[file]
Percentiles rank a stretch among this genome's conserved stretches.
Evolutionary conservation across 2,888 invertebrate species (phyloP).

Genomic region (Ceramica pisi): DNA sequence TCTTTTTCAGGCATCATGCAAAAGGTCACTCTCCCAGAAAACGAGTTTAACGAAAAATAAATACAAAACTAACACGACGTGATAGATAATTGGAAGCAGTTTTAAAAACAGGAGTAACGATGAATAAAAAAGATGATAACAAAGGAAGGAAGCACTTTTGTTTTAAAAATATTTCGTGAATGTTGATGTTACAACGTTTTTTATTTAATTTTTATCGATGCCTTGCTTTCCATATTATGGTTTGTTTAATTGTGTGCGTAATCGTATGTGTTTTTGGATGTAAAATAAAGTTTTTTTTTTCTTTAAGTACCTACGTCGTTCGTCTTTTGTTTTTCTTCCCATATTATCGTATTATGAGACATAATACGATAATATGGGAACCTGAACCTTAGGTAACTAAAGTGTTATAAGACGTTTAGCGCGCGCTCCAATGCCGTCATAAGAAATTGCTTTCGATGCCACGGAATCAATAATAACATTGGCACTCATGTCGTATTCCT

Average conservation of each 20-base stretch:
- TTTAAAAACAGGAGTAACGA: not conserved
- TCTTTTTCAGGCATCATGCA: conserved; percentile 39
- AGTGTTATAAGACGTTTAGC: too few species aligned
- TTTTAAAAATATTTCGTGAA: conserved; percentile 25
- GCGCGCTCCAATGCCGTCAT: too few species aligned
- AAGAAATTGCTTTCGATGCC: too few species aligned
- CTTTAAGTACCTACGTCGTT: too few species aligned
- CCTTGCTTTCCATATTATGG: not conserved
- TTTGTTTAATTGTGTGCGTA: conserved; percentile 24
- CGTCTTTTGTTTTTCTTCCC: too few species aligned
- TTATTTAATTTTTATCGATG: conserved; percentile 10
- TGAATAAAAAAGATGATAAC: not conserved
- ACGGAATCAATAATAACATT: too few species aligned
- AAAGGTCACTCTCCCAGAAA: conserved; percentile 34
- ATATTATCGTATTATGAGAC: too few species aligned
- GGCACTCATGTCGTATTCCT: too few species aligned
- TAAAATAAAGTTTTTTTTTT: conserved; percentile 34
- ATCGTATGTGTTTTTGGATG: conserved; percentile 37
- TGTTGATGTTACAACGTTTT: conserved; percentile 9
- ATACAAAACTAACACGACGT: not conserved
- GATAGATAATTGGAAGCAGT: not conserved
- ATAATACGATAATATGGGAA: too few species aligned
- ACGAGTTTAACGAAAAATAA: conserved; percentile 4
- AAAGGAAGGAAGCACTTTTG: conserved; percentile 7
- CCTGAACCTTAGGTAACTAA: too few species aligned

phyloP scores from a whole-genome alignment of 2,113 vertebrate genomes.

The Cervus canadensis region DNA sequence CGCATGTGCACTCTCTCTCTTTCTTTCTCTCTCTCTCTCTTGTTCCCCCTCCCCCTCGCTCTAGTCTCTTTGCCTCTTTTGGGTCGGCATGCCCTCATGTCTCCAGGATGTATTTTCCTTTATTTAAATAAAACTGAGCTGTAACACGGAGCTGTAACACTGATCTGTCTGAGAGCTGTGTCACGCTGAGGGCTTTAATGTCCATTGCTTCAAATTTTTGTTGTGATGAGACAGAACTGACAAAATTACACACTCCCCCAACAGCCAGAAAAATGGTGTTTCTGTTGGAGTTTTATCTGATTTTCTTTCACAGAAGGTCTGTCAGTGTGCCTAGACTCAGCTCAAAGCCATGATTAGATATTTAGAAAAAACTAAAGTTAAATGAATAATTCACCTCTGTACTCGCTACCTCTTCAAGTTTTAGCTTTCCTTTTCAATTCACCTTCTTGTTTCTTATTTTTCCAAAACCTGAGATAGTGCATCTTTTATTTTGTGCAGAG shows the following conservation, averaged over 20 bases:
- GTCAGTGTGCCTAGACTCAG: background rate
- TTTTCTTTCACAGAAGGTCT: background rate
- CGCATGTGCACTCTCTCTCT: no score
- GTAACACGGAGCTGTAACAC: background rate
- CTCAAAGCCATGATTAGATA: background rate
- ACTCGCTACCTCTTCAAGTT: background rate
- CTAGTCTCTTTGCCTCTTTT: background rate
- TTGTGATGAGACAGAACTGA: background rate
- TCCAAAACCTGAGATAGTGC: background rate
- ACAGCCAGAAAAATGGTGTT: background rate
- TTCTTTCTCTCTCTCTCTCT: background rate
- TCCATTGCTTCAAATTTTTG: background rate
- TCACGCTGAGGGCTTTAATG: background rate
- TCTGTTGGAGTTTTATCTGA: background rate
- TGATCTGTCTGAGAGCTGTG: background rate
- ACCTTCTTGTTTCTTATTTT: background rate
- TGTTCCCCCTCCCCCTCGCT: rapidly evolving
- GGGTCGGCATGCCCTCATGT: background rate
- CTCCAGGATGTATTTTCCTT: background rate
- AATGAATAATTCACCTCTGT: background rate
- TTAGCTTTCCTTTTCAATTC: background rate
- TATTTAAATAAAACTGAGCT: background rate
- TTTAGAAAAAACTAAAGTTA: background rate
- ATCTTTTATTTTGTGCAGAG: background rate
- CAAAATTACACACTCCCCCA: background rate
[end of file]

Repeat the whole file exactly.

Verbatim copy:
Percentiles rank a stretch among this genome's conserved stretches.
Evolutionary conservation across 2,888 invertebrate species (phyloP).

Genomic region (Ceramica pisi): DNA sequence TCTTTTTCAGGCATCATGCAAAAGGTCACTCTCCCAGAAAACGAGTTTAACGAAAAATAAATACAAAACTAACACGACGTGATAGATAATTGGAAGCAGTTTTAAAAACAGGAGTAACGATGAATAAAAAAGATGATAACAAAGGAAGGAAGCACTTTTGTTTTAAAAATATTTCGTGAATGTTGATGTTACAACGTTTTTTATTTAATTTTTATCGATGCCTTGCTTTCCATATTATGGTTTGTTTAATTGTGTGCGTAATCGTATGTGTTTTTGGATGTAAAATAAAGTTTTTTTTTTCTTTAAGTACCTACGTCGTTCGTCTTTTGTTTTTCTTCCCATATTATCGTATTATGAGACATAATACGATAATATGGGAACCTGAACCTTAGGTAACTAAAGTGTTATAAGACGTTTAGCGCGCGCTCCAATGCCGTCATAAGAAATTGCTTTCGATGCCACGGAATCAATAATAACATTGGCACTCATGTCGTATTCCT

Average conservation of each 20-base stretch:
- TTTAAAAACAGGAGTAACGA: not conserved
- TCTTTTTCAGGCATCATGCA: conserved; percentile 39
- AGTGTTATAAGACGTTTAGC: too few species aligned
- TTTTAAAAATATTTCGTGAA: conserved; percentile 25
- GCGCGCTCCAATGCCGTCAT: too few species aligned
- AAGAAATTGCTTTCGATGCC: too few species aligned
- CTTTAAGTACCTACGTCGTT: too few species aligned
- CCTTGCTTTCCATATTATGG: not conserved
- TTTGTTTAATTGTGTGCGTA: conserved; percentile 24
- CGTCTTTTGTTTTTCTTCCC: too few species aligned
- TTATTTAATTTTTATCGATG: conserved; percentile 10
- TGAATAAAAAAGATGATAAC: not conserved
- ACGGAATCAATAATAACATT: too few species aligned
- AAAGGTCACTCTCCCAGAAA: conserved; percentile 34
- ATATTATCGTATTATGAGAC: too few species aligned
- GGCACTCATGTCGTATTCCT: too few species aligned
- TAAAATAAAGTTTTTTTTTT: conserved; percentile 34
- ATCGTATGTGTTTTTGGATG: conserved; percentile 37
- TGTTGATGTTACAACGTTTT: conserved; percentile 9
- ATACAAAACTAACACGACGT: not conserved
- GATAGATAATTGGAAGCAGT: not conserved
- ATAATACGATAATATGGGAA: too few species aligned
- ACGAGTTTAACGAAAAATAA: conserved; percentile 4
- AAAGGAAGGAAGCACTTTTG: conserved; percentile 7
- CCTGAACCTTAGGTAACTAA: too few species aligned

phyloP scores from a whole-genome alignment of 2,113 vertebrate genomes.

The Cervus canadensis region DNA sequence CGCATGTGCACTCTCTCTCTTTCTTTCTCTCTCTCTCTCTTGTTCCCCCTCCCCCTCGCTCTAGTCTCTTTGCCTCTTTTGGGTCGGCATGCCCTCATGTCTCCAGGATGTATTTTCCTTTATTTAAATAAAACTGAGCTGTAACACGGAGCTGTAACACTGATCTGTCTGAGAGCTGTGTCACGCTGAGGGCTTTAATGTCCATTGCTTCAAATTTTTGTTGTGATGAGACAGAACTGACAAAATTACACACTCCCCCAACAGCCAGAAAAATGGTGTTTCTGTTGGAGTTTTATCTGATTTTCTTTCACAGAAGGTCTGTCAGTGTGCCTAGACTCAGCTCAAAGCCATGATTAGATATTTAGAAAAAACTAAAGTTAAATGAATAATTCACCTCTGTACTCGCTACCTCTTCAAGTTTTAGCTTTCCTTTTCAATTCACCTTCTTGTTTCTTATTTTTCCAAAACCTGAGATAGTGCATCTTTTATTTTGTGCAGAG shows the following conservation, averaged over 20 bases:
- GTCAGTGTGCCTAGACTCAG: background rate
- TTTTCTTTCACAGAAGGTCT: background rate
- CGCATGTGCACTCTCTCTCT: no score
- GTAACACGGAGCTGTAACAC: background rate
- CTCAAAGCCATGATTAGATA: background rate
- ACTCGCTACCTCTTCAAGTT: background rate
- CTAGTCTCTTTGCCTCTTTT: background rate
- TTGTGATGAGACAGAACTGA: background rate
- TCCAAAACCTGAGATAGTGC: background rate
- ACAGCCAGAAAAATGGTGTT: background rate
- TTCTTTCTCTCTCTCTCTCT: background rate
- TCCATTGCTTCAAATTTTTG: background rate
- TCACGCTGAGGGCTTTAATG: background rate
- TCTGTTGGAGTTTTATCTGA: background rate
- TGATCTGTCTGAGAGCTGTG: background rate
- ACCTTCTTGTTTCTTATTTT: background rate
- TGTTCCCCCTCCCCCTCGCT: rapidly evolving
- GGGTCGGCATGCCCTCATGT: background rate
- CTCCAGGATGTATTTTCCTT: background rate
- AATGAATAATTCACCTCTGT: background rate
- TTAGCTTTCCTTTTCAATTC: background rate
- TATTTAAATAAAACTGAGCT: background rate
- TTTAGAAAAAACTAAAGTTA: background rate
- ATCTTTTATTTTGTGCAGAG: background rate
- CAAAATTACACACTCCCCCA: background rate